Opening remarks at the joint press conference by NATO Secretary General and Turkish Minister of Foreign Affairs
[Translator] Are you ready?
[Translator] Distinguished members of the press, Mr. Jens Stoltenberg, the Secretary General of NATO, has visited our country for the second time this year. Welcome to Turkey, Jens. The visit of the Secretary General was previously planned, but it is taking place at a critical time when we have started Operation Peace Spring to end terrorism threats, and to ensure our safety and security. The main aim of this operation is to end terrorist threats on our borders and in our territory, and it is also very important for the Alliance territory because we constitute the southeastern borders of the Alliance. We gave information about the operation to the Secretary General and we re-emphasized our expectation for a strong solidarity from our allies. We always state that there needs to be a determined and indiscriminatory fight against terrorism, and we have re-emphasized that on all the platforms, and so far, as Turkey, we have fought against all forms of terrorism, regardless of its ideology, shape, or form, and we will continue to do that. The NATO Leader Summit, which will take place in London on third and fourth of December also plays an important role for us to deliver this message. There is less than two months time before this Summit, and it was good for us to take step into the subject and the topics on the agenda. It’s an important turning point for preparing NATO to 2020 because we will be able to take some decision about how to prepare NATO for the future, and we will also have a chance to discuss the additional measures that need to be taken. This will be the challenges that we will face in the future. Turkey has always played a critical role for making stability in the South East of the Alliance and we’ll continue to do that. The Alliance know that we have undertaken a very heavy burden, and Secretary General’s presence is an indication of this awareness. We will continue to contribute and sacrifice to firstly, ensure the security of our own country and the people, and also, of course, for the security of our allies. However, as per the principle of visibility we believe that it is only natural and legitimate that we expect our allies to show solidarity. So, it’s not enough to state that. You understand the legitimate concerns of Turkey. We want to see a clear indication of your solidarity. This afternoon, the President of Turkey will have a chance to discuss these expectations with Mr. Stoltenberg, who he will welcome this afternoon, yes. You have the floor, Sir.
Thank you so much for welcoming my once again here in Istanbul in Turkey. It’s great to be back, great to meet you, and I’m also looking forward, as you mentioned, to meet the President later on today. Turkey is a strong member of our Alliance. We have deep relations as NATO allies built over decades. You play a key part in what NATO does, from the Black Sea to the Mediterranean. You are an important contributor to NATO’s training missions in Afghanistan and in Iraq, and you are part of our mission in COCERAL, which helps maintain stability in the western Balkans. NATO supports Turkey with defensive missile systems, helping to protect Turkey’s southern border. We also support Turkey with increased air and naval presence. Over the years, NATO has invested in more than $5,000,000,000 in military facilities in Turkey, including important infrastructure, such as naval bases and radar sites. All of this clearly demonstrates NATO’s strong commitment to Turkish security. Today, we have discussed the fight against terrorism. Turkey is at the forefront of a very volatile region. No other NATO alley has suffered more terrorist attacks, no other NATO alley is more exposed to the instability, violence, and turmoil from the Middle East, and no other NATO alley holds so many refugees as Turkey does, many of them from Syria. Minister and I also discussed Turkish ongoing operation in northern Syria. I shared with him my serious concerns about the ongoing operation and the risk of further destabilizing the region, escalating tensions, and even more human suffering. While Turkey has legitimate security concerns, I expect Turkey to act with restraint. We have a common enemy, Daesh. A few years ago, they controlled significant territory in Iraq and in Syria. Working together in the global coalition, we have liberated all this territory and millions of people. These gains must not be jeopardized. An imminent concern is that captured Daesh terrorists must not be allowed to escape. In the longer term, the national community must find a coordinated and sustainable solution to deal with the foreign fighters held in Syria. We also discussed the Turkish purchase over Russian S-400 missile system. I have repeatedly expressed my concerns about the impact of this decision. While it is for Turkey to decide which systems to purchase, there are real issues related to the lack of an interoperability with NATO systems, and the potential risk for Allied aircraft. Minister , , Turkey is a great power in this great region, and with great power, comes great responsibility. It is 70 years since NATO was founded. Turkey is an important part of this Alliance, and we appreciate your contributions to our collective security, to our missions and operations. You are making NATO stronger. And together, Turkey and the other NATO allies, we continue to adapt to keep our people safe, strengthening our collective defense, stepping up the fight against terrorism, and responding to new challenges, because together, we are stronger. Thank you so much.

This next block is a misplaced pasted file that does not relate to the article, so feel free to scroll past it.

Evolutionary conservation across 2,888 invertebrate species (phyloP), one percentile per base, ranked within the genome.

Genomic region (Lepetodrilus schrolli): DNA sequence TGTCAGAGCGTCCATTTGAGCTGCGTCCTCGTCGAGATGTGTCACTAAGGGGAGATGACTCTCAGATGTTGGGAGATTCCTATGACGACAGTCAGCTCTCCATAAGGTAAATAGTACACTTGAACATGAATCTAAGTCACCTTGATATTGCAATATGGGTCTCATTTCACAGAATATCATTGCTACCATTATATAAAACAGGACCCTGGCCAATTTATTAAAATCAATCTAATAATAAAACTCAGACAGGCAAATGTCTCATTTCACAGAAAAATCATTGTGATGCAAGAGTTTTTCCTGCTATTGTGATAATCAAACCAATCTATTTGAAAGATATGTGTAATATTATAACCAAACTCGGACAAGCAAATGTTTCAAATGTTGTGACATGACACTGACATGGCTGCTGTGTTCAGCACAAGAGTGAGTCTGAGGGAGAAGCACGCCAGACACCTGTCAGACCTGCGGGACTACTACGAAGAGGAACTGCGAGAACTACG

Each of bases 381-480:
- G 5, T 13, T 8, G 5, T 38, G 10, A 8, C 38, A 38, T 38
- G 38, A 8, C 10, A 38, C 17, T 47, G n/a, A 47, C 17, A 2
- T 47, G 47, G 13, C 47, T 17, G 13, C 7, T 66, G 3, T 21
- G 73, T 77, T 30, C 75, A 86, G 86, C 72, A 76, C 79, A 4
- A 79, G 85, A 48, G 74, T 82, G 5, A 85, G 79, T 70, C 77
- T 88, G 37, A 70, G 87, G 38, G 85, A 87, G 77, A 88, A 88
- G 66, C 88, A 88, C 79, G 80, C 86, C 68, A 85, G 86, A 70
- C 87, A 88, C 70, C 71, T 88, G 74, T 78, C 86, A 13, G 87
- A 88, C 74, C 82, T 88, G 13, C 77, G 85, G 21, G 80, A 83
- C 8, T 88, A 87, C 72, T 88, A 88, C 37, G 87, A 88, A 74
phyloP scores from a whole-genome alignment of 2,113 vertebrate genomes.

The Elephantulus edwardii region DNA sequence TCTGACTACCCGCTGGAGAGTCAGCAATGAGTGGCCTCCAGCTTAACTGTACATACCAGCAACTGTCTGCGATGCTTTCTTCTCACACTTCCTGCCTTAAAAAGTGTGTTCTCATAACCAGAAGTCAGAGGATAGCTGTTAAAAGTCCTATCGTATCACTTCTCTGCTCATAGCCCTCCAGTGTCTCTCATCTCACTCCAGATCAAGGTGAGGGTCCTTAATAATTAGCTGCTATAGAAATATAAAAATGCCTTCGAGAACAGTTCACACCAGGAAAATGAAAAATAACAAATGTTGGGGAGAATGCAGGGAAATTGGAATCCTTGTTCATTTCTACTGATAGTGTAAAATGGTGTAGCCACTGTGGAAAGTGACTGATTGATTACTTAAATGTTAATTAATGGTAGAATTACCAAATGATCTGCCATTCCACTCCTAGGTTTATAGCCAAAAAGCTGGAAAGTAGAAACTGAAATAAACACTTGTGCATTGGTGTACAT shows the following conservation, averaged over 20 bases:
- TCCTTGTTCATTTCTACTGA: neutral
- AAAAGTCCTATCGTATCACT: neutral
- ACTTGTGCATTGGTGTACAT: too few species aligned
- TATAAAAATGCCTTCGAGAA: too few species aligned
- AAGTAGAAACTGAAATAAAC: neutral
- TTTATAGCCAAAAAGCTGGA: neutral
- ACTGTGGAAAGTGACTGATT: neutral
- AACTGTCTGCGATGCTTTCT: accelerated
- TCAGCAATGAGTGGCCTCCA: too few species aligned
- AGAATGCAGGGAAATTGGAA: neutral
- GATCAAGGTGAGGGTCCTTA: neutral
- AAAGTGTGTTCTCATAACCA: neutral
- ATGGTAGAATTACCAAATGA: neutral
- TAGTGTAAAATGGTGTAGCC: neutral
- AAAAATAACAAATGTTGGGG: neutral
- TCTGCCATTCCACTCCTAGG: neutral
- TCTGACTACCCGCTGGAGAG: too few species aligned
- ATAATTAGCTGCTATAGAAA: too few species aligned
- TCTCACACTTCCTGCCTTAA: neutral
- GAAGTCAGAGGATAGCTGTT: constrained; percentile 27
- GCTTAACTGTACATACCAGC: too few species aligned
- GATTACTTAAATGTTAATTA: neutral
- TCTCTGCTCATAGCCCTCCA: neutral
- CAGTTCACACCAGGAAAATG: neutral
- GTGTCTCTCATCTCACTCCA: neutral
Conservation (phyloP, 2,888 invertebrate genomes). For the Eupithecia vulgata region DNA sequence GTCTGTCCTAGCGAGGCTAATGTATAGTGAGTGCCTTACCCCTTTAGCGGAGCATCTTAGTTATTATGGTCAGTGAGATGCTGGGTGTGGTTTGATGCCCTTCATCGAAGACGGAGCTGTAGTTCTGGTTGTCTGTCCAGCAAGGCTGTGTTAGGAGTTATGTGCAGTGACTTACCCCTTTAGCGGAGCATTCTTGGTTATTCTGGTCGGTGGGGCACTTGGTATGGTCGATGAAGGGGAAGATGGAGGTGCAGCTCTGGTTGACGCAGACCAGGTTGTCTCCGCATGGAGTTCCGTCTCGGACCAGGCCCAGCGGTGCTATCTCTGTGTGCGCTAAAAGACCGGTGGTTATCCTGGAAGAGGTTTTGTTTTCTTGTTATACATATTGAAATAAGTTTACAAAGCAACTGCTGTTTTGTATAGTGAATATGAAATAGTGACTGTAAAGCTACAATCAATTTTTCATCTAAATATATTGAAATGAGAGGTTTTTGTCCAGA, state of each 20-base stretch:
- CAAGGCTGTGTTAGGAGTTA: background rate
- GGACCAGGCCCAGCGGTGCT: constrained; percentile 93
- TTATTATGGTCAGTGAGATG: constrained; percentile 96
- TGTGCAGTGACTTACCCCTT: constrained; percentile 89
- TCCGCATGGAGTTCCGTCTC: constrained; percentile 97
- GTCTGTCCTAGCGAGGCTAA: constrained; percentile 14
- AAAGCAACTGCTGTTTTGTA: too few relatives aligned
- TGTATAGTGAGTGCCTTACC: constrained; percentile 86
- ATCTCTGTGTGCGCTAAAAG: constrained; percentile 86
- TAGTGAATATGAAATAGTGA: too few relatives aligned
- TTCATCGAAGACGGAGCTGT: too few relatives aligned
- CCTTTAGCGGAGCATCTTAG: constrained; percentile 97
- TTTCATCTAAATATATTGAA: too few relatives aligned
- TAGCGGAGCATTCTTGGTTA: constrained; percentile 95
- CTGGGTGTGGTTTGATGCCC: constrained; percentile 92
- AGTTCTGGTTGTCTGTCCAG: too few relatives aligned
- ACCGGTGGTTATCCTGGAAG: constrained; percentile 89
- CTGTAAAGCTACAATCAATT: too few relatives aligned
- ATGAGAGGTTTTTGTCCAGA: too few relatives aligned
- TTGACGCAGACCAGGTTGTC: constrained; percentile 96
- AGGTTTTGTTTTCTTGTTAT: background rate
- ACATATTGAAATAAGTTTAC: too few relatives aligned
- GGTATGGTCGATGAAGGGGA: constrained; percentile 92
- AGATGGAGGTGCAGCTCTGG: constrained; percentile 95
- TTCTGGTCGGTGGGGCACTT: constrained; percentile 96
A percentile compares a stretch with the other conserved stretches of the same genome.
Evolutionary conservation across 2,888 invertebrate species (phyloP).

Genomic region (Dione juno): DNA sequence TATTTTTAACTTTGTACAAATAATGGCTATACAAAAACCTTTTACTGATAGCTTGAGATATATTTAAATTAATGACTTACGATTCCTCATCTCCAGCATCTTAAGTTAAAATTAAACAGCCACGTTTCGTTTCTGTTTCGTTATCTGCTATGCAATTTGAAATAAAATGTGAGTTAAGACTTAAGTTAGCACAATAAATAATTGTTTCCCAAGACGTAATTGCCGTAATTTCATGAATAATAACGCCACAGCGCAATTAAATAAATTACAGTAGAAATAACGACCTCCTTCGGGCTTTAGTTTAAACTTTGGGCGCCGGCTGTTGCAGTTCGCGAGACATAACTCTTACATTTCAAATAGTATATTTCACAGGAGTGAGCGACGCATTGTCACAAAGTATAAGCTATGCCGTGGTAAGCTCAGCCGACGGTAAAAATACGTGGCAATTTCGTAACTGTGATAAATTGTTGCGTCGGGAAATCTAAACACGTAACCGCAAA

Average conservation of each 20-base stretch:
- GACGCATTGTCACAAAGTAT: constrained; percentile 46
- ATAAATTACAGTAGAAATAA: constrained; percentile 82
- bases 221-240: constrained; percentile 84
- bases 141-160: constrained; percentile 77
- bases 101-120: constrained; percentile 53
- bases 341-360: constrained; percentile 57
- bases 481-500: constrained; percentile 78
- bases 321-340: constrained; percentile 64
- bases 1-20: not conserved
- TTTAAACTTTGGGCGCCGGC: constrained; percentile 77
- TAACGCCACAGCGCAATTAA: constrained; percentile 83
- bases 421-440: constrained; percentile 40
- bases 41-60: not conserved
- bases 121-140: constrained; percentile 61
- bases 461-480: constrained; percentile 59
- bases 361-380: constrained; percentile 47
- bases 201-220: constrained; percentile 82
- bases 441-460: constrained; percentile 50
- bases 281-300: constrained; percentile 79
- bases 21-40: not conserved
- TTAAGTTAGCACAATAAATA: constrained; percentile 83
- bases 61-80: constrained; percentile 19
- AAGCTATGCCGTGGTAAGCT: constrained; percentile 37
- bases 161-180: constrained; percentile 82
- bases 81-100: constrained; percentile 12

Thank you, yes. (chattering)